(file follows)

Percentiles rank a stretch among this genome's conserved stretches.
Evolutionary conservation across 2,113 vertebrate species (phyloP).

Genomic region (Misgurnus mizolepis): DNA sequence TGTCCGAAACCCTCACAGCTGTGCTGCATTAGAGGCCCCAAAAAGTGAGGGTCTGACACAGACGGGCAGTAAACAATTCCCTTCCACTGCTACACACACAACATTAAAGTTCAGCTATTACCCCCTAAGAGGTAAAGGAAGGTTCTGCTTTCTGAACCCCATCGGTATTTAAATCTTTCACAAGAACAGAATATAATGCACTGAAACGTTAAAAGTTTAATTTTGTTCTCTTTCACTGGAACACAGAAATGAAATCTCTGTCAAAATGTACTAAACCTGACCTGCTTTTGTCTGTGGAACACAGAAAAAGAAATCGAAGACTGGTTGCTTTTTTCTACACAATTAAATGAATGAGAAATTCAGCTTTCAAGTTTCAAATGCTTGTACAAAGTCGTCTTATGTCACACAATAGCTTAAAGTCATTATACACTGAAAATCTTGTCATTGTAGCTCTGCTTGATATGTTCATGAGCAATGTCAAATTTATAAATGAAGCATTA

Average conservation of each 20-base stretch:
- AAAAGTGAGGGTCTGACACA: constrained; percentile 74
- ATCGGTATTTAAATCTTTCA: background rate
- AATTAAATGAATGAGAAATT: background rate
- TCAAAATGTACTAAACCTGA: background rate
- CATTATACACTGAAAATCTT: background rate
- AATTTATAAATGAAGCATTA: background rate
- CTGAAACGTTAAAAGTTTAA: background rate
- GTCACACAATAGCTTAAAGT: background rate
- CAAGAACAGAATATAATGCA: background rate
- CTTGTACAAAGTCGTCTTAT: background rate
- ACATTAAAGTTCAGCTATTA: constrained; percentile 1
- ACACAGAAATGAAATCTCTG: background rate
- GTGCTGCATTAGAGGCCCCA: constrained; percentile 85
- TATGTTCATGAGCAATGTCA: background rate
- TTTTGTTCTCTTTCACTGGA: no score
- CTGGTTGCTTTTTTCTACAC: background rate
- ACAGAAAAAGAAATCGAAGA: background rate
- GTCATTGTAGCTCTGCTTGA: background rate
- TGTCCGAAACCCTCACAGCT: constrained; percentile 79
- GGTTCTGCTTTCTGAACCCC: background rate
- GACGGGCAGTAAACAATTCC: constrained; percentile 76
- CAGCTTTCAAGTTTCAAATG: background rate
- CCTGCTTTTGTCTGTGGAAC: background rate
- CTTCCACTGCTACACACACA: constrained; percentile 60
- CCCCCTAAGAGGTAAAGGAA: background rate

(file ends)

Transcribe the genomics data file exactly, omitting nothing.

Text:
Percentiles rank a stretch among this genome's conserved stretches.
Evolutionary conservation across 2,113 vertebrate species (phyloP).

Genomic region (Misgurnus mizolepis): DNA sequence TGTCCGAAACCCTCACAGCTGTGCTGCATTAGAGGCCCCAAAAAGTGAGGGTCTGACACAGACGGGCAGTAAACAATTCCCTTCCACTGCTACACACACAACATTAAAGTTCAGCTATTACCCCCTAAGAGGTAAAGGAAGGTTCTGCTTTCTGAACCCCATCGGTATTTAAATCTTTCACAAGAACAGAATATAATGCACTGAAACGTTAAAAGTTTAATTTTGTTCTCTTTCACTGGAACACAGAAATGAAATCTCTGTCAAAATGTACTAAACCTGACCTGCTTTTGTCTGTGGAACACAGAAAAAGAAATCGAAGACTGGTTGCTTTTTTCTACACAATTAAATGAATGAGAAATTCAGCTTTCAAGTTTCAAATGCTTGTACAAAGTCGTCTTATGTCACACAATAGCTTAAAGTCATTATACACTGAAAATCTTGTCATTGTAGCTCTGCTTGATATGTTCATGAGCAATGTCAAATTTATAAATGAAGCATTA

Average conservation of each 20-base stretch:
- AAAAGTGAGGGTCTGACACA: constrained; percentile 74
- ATCGGTATTTAAATCTTTCA: background rate
- AATTAAATGAATGAGAAATT: background rate
- TCAAAATGTACTAAACCTGA: background rate
- CATTATACACTGAAAATCTT: background rate
- AATTTATAAATGAAGCATTA: background rate
- CTGAAACGTTAAAAGTTTAA: background rate
- GTCACACAATAGCTTAAAGT: background rate
- CAAGAACAGAATATAATGCA: background rate
- CTTGTACAAAGTCGTCTTAT: background rate
- ACATTAAAGTTCAGCTATTA: constrained; percentile 1
- ACACAGAAATGAAATCTCTG: background rate
- GTGCTGCATTAGAGGCCCCA: constrained; percentile 85
- TATGTTCATGAGCAATGTCA: background rate
- TTTTGTTCTCTTTCACTGGA: no score
- CTGGTTGCTTTTTTCTACAC: background rate
- ACAGAAAAAGAAATCGAAGA: background rate
- GTCATTGTAGCTCTGCTTGA: background rate
- TGTCCGAAACCCTCACAGCT: constrained; percentile 79
- GGTTCTGCTTTCTGAACCCC: background rate
- GACGGGCAGTAAACAATTCC: constrained; percentile 76
- CAGCTTTCAAGTTTCAAATG: background rate
- CCTGCTTTTGTCTGTGGAAC: background rate
- CTTCCACTGCTACACACACA: constrained; percentile 60
- CCCCCTAAGAGGTAAAGGAA: background rate